The web has many fabulous things on it. Too many to include in one little post each week. One of the most fabulous I found this week is a site run by the Helioviewer Project at NASA Goddard where you can view and potentially make videos of activity on the sun’s surface. On Tuesday, the Helioviewer Project captured video of a massive solar flare and they have been kind enough to share it. If you prefer your solar flare videos with commentary, check out Geeked on Goddard.
One Big Happy Family
Dog adopts ducklings, or is it the other way around? Story (and several ridiculously cute photos) here.
One Step Closer to Solving Pesky Dino Mystery
The book Did Dinosaurs Eat Pizza? (reviewed yesterday) talks about the fact that scientists haven’t yet figured out how to tell whether a dinosaur is male or female. This month scientists have come one step closer to figuring it out, thanks to a new study of 50 Kentrosaurus aethiopicus femurs (thigh bones) conducted by paleontologists Susannah Maidment and Holly Barden and published in the latest issue of the Journal of Vertebrate Paleontology.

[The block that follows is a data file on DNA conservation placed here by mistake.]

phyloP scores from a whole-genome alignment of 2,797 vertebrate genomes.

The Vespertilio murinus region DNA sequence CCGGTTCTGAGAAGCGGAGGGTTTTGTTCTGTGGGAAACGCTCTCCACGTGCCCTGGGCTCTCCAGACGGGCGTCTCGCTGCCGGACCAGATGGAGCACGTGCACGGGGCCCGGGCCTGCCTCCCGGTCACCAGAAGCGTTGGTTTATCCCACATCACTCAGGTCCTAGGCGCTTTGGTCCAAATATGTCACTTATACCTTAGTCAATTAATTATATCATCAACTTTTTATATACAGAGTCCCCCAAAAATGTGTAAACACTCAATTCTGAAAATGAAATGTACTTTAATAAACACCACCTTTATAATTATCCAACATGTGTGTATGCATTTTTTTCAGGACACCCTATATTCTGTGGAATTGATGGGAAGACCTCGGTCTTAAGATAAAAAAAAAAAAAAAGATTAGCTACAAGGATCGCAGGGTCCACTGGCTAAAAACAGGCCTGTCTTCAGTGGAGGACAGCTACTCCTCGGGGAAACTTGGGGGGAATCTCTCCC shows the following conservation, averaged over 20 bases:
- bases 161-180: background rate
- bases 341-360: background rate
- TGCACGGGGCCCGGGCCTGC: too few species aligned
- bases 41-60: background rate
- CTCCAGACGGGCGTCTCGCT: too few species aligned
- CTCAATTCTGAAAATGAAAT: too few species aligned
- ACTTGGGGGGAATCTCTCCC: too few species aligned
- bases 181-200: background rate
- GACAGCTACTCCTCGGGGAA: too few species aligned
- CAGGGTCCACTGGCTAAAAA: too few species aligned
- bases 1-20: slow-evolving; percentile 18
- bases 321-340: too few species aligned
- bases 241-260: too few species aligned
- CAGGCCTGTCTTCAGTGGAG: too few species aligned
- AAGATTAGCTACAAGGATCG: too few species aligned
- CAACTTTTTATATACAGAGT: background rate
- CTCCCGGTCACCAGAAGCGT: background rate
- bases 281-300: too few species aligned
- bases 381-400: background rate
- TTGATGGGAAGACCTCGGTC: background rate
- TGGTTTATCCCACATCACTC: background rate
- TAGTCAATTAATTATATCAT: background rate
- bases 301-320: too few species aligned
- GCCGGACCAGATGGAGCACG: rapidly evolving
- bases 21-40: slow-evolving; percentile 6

Their hypothesis: The muscles that attach to bones affect the shape of those bones. Therefore, you can use the differences in the shape of the bones to calculate relative muscle mass, even though the muscles themselves no longer exist. And any differences in muscle mass could be a clue to gender.
Sure enough, the two scientists identified differences in the top of the thigh bones (where the muscles that attached the dinosaur’s thighs to its hips would have been) and were able to use those differences to classify the bones into two different gender groups. So now they have two heaps of bones, one of which they are pretty sure is male and the other female. They just aren’t sure which is which. Still, it’s progress.